You see strange things in strange places. Here, in a thicket so thick I doubt anybody had been there for years I noticed a large rock had been turned over. If tracking is about seeing small things to make a bigger picture this was something worth noting. The rock was an irregular shaped piece of limestone approximately 30 centimetres in lengths and weighting approximately 3Kg. It had been turned over and now lay with its red stained underside uppermost, the hard baked place where it had laid for however long still bare and visibly cracked. How long had the rock laid like this? Who knows, not long enough for the “top” to become stained or the “bottom” to have its red colour washed and bleached away by the alternate heavy rains and hot sunny days of a Balearic summer.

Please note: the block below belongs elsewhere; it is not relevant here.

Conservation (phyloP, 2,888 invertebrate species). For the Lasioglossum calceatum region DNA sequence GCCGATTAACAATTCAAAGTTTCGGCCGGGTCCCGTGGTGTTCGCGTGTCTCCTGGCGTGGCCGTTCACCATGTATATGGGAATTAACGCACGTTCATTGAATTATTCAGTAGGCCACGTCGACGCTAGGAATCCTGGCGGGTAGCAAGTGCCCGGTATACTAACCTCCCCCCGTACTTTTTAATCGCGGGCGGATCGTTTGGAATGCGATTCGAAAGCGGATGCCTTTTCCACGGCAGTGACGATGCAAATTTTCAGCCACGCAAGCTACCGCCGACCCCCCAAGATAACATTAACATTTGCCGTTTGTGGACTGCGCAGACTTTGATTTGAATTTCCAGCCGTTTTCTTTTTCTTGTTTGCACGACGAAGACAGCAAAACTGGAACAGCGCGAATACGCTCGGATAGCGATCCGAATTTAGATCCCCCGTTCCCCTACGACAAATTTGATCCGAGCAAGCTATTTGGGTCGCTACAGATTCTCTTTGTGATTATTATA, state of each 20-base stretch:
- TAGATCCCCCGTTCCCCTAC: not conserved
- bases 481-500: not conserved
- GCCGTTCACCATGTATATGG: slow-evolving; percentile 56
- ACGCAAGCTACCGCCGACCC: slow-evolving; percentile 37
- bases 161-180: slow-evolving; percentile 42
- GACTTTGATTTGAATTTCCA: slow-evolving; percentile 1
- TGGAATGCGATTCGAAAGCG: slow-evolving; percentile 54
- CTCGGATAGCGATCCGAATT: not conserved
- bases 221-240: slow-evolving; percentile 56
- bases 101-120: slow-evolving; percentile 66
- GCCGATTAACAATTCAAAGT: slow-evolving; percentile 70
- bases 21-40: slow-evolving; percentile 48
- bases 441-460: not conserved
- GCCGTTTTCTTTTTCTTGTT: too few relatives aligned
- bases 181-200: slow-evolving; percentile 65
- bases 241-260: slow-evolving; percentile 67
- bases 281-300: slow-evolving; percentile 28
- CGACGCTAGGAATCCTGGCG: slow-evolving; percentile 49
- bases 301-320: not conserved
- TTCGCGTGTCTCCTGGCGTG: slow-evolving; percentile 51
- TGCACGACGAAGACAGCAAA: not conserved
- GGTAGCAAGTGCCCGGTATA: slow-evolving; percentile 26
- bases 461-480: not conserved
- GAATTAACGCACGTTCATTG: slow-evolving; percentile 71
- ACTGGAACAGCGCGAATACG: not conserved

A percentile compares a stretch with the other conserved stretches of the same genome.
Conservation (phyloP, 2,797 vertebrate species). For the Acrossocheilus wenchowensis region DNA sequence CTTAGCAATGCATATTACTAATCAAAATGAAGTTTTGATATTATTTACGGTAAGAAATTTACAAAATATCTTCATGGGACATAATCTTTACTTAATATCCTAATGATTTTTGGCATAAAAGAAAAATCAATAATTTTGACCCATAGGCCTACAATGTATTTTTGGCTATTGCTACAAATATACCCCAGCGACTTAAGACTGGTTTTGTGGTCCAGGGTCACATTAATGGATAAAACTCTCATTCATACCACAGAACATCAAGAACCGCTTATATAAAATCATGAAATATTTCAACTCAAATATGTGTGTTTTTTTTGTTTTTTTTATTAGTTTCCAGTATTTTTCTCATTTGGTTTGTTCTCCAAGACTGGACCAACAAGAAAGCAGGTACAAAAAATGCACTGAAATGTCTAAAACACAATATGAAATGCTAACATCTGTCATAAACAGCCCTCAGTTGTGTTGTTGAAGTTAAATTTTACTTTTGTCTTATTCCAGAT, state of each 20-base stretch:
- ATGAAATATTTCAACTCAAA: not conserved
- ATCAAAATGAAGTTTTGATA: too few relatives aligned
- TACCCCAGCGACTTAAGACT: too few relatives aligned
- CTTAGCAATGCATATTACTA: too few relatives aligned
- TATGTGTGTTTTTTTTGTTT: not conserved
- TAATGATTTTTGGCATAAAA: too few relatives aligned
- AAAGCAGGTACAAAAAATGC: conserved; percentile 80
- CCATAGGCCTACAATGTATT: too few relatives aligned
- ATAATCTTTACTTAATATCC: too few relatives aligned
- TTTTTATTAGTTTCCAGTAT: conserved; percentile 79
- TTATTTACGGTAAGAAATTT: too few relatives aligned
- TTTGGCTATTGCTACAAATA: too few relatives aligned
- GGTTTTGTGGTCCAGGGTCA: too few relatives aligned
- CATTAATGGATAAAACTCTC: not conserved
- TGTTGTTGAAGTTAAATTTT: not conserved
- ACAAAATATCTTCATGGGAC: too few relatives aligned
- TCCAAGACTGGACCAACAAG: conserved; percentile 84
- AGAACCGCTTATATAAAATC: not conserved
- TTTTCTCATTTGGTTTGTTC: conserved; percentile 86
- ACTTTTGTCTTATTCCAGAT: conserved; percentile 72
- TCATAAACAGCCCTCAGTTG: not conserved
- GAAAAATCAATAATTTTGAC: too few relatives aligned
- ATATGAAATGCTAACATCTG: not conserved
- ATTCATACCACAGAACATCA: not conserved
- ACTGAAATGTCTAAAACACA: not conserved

As to what had turned the rock over – that sets in train a whole new set of questions. The forest was riddled with rabbits, who seemed to lie up under the scrub rather than attempt burrows in the thin hard soil, but who has ever seen a wild rabbit turn over a rock heavier than itself when all they are interested in is green things to eat? The culprit most likely was some insectivorous mammal out foraging for food – and on Menorca that points to either the hedgehog or the marten. One of the local guide books I bought during my stay on the island listed the “porcupine” as a local species, although I fear this may be a poor translation of the English word hedgehog, a north-Africa subspecies of which (Atelerix algirus, or the Algerian Hedgehog) is found on the island. Whether hedgehog or marten something with a taste for looking under large rocks for grubs and bugs had turned this rock over and although I got down on my hands and knees looking for mammal hairs or spines amongst the rock-hard stony ground nothing could be found.